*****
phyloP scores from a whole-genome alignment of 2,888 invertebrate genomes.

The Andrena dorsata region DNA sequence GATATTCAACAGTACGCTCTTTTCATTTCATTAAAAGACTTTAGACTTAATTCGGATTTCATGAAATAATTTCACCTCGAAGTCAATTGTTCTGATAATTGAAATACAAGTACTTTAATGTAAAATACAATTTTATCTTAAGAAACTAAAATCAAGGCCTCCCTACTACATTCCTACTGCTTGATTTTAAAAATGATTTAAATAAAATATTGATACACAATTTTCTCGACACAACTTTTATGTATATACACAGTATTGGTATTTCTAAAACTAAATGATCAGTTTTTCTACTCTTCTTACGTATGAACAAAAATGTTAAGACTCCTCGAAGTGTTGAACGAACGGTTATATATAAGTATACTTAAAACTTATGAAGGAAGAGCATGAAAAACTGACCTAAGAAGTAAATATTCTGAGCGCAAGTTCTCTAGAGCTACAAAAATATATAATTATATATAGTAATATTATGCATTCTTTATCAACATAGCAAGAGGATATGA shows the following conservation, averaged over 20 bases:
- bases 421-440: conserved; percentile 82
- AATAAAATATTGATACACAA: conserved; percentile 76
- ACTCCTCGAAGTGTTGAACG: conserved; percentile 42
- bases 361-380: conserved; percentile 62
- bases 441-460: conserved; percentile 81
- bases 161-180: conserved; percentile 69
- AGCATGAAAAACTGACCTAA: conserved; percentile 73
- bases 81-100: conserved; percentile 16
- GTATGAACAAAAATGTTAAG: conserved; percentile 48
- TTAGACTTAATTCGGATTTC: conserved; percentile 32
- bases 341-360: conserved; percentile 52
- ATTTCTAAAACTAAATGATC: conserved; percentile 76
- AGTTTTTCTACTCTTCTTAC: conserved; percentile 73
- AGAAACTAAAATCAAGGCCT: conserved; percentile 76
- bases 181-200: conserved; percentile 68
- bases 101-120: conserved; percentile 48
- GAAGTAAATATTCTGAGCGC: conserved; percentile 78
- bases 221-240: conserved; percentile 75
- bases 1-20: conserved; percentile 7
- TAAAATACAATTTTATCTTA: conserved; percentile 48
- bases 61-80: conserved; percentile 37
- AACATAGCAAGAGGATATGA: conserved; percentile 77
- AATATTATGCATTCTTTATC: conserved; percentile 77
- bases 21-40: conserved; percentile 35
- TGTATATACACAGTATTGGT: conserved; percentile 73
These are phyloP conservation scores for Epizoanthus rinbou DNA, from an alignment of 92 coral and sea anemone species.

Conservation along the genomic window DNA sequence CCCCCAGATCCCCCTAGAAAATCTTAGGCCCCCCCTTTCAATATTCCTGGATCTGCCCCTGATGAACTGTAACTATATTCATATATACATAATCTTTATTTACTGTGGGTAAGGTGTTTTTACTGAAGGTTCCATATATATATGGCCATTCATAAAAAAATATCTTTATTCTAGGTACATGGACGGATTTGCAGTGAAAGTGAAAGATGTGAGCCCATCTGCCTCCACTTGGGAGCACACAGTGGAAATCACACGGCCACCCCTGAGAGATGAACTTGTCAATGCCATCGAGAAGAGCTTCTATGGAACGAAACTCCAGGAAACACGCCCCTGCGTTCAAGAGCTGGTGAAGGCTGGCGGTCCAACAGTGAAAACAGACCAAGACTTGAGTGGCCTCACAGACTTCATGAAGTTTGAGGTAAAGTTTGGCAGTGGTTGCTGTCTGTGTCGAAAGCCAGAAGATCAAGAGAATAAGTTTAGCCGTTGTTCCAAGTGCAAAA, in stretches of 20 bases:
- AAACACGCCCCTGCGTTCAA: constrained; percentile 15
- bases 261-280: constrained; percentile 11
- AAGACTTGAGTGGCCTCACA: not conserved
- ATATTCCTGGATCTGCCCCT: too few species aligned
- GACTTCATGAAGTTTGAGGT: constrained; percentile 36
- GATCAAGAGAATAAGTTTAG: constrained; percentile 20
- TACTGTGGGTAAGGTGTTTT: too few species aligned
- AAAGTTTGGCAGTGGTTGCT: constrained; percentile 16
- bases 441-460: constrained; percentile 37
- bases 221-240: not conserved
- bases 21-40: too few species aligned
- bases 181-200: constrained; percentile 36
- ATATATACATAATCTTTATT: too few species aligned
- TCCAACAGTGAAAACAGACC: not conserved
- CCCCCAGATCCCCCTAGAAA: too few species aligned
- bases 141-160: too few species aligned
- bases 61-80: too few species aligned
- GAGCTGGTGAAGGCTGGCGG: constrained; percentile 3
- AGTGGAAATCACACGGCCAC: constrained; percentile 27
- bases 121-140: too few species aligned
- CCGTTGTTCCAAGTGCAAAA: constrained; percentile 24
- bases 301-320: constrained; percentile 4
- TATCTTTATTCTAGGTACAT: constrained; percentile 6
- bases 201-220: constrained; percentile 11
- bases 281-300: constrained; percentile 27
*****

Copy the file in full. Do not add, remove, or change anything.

phyloP scores from a whole-genome alignment of 2,888 invertebrate genomes.

The Andrena dorsata region DNA sequence GATATTCAACAGTACGCTCTTTTCATTTCATTAAAAGACTTTAGACTTAATTCGGATTTCATGAAATAATTTCACCTCGAAGTCAATTGTTCTGATAATTGAAATACAAGTACTTTAATGTAAAATACAATTTTATCTTAAGAAACTAAAATCAAGGCCTCCCTACTACATTCCTACTGCTTGATTTTAAAAATGATTTAAATAAAATATTGATACACAATTTTCTCGACACAACTTTTATGTATATACACAGTATTGGTATTTCTAAAACTAAATGATCAGTTTTTCTACTCTTCTTACGTATGAACAAAAATGTTAAGACTCCTCGAAGTGTTGAACGAACGGTTATATATAAGTATACTTAAAACTTATGAAGGAAGAGCATGAAAAACTGACCTAAGAAGTAAATATTCTGAGCGCAAGTTCTCTAGAGCTACAAAAATATATAATTATATATAGTAATATTATGCATTCTTTATCAACATAGCAAGAGGATATGA shows the following conservation, averaged over 20 bases:
- bases 421-440: conserved; percentile 82
- AATAAAATATTGATACACAA: conserved; percentile 76
- ACTCCTCGAAGTGTTGAACG: conserved; percentile 42
- bases 361-380: conserved; percentile 62
- bases 441-460: conserved; percentile 81
- bases 161-180: conserved; percentile 69
- AGCATGAAAAACTGACCTAA: conserved; percentile 73
- bases 81-100: conserved; percentile 16
- GTATGAACAAAAATGTTAAG: conserved; percentile 48
- TTAGACTTAATTCGGATTTC: conserved; percentile 32
- bases 341-360: conserved; percentile 52
- ATTTCTAAAACTAAATGATC: conserved; percentile 76
- AGTTTTTCTACTCTTCTTAC: conserved; percentile 73
- AGAAACTAAAATCAAGGCCT: conserved; percentile 76
- bases 181-200: conserved; percentile 68
- bases 101-120: conserved; percentile 48
- GAAGTAAATATTCTGAGCGC: conserved; percentile 78
- bases 221-240: conserved; percentile 75
- bases 1-20: conserved; percentile 7
- TAAAATACAATTTTATCTTA: conserved; percentile 48
- bases 61-80: conserved; percentile 37
- AACATAGCAAGAGGATATGA: conserved; percentile 77
- AATATTATGCATTCTTTATC: conserved; percentile 77
- bases 21-40: conserved; percentile 35
- TGTATATACACAGTATTGGT: conserved; percentile 73
These are phyloP conservation scores for Epizoanthus rinbou DNA, from an alignment of 92 coral and sea anemone species.

Conservation along the genomic window DNA sequence CCCCCAGATCCCCCTAGAAAATCTTAGGCCCCCCCTTTCAATATTCCTGGATCTGCCCCTGATGAACTGTAACTATATTCATATATACATAATCTTTATTTACTGTGGGTAAGGTGTTTTTACTGAAGGTTCCATATATATATGGCCATTCATAAAAAAATATCTTTATTCTAGGTACATGGACGGATTTGCAGTGAAAGTGAAAGATGTGAGCCCATCTGCCTCCACTTGGGAGCACACAGTGGAAATCACACGGCCACCCCTGAGAGATGAACTTGTCAATGCCATCGAGAAGAGCTTCTATGGAACGAAACTCCAGGAAACACGCCCCTGCGTTCAAGAGCTGGTGAAGGCTGGCGGTCCAACAGTGAAAACAGACCAAGACTTGAGTGGCCTCACAGACTTCATGAAGTTTGAGGTAAAGTTTGGCAGTGGTTGCTGTCTGTGTCGAAAGCCAGAAGATCAAGAGAATAAGTTTAGCCGTTGTTCCAAGTGCAAAA, in stretches of 20 bases:
- AAACACGCCCCTGCGTTCAA: constrained; percentile 15
- bases 261-280: constrained; percentile 11
- AAGACTTGAGTGGCCTCACA: not conserved
- ATATTCCTGGATCTGCCCCT: too few species aligned
- GACTTCATGAAGTTTGAGGT: constrained; percentile 36
- GATCAAGAGAATAAGTTTAG: constrained; percentile 20
- TACTGTGGGTAAGGTGTTTT: too few species aligned
- AAAGTTTGGCAGTGGTTGCT: constrained; percentile 16
- bases 441-460: constrained; percentile 37
- bases 221-240: not conserved
- bases 21-40: too few species aligned
- bases 181-200: constrained; percentile 36
- ATATATACATAATCTTTATT: too few species aligned
- TCCAACAGTGAAAACAGACC: not conserved
- CCCCCAGATCCCCCTAGAAA: too few species aligned
- bases 141-160: too few species aligned
- bases 61-80: too few species aligned
- GAGCTGGTGAAGGCTGGCGG: constrained; percentile 3
- AGTGGAAATCACACGGCCAC: constrained; percentile 27
- bases 121-140: too few species aligned
- CCGTTGTTCCAAGTGCAAAA: constrained; percentile 24
- bases 301-320: constrained; percentile 4
- TATCTTTATTCTAGGTACAT: constrained; percentile 6
- bases 201-220: constrained; percentile 11
- bases 281-300: constrained; percentile 27